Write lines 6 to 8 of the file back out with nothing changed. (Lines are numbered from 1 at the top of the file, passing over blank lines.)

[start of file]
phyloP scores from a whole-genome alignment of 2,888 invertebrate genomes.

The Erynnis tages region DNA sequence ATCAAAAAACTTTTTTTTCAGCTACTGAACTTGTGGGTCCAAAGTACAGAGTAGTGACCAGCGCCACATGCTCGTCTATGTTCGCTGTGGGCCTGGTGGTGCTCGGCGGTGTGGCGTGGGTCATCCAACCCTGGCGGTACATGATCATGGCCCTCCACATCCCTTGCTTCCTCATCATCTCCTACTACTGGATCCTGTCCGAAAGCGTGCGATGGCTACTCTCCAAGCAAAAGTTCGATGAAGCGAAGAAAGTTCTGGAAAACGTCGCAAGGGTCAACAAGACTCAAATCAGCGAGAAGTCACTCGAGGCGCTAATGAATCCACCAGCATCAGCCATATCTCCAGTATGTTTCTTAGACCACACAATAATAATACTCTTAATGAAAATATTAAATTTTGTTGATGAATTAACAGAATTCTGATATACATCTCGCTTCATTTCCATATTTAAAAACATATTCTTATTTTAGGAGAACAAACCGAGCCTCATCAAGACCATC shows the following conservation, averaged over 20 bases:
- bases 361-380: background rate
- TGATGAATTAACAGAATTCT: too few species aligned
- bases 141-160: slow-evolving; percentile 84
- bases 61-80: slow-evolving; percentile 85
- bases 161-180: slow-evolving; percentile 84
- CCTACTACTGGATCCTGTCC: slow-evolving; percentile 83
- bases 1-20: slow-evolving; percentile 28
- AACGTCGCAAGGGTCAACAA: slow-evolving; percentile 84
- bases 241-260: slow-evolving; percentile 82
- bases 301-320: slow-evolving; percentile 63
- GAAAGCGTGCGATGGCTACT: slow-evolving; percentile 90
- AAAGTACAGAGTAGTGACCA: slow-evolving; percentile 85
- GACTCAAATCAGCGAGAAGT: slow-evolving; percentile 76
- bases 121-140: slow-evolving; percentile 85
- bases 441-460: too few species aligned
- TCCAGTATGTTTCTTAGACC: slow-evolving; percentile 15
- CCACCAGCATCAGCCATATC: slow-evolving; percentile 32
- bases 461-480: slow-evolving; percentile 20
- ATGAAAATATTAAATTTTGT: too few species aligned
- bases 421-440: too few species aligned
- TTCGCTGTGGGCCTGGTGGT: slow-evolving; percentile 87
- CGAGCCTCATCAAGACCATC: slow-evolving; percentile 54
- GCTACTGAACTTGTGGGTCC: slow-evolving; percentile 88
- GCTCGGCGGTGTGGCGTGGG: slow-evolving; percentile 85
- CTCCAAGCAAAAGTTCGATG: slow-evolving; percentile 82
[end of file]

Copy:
- bases 61-80: slow-evolving; percentile 85
- bases 161-180: slow-evolving; percentile 84
- CCTACTACTGGATCCTGTCC: slow-evolving; percentile 83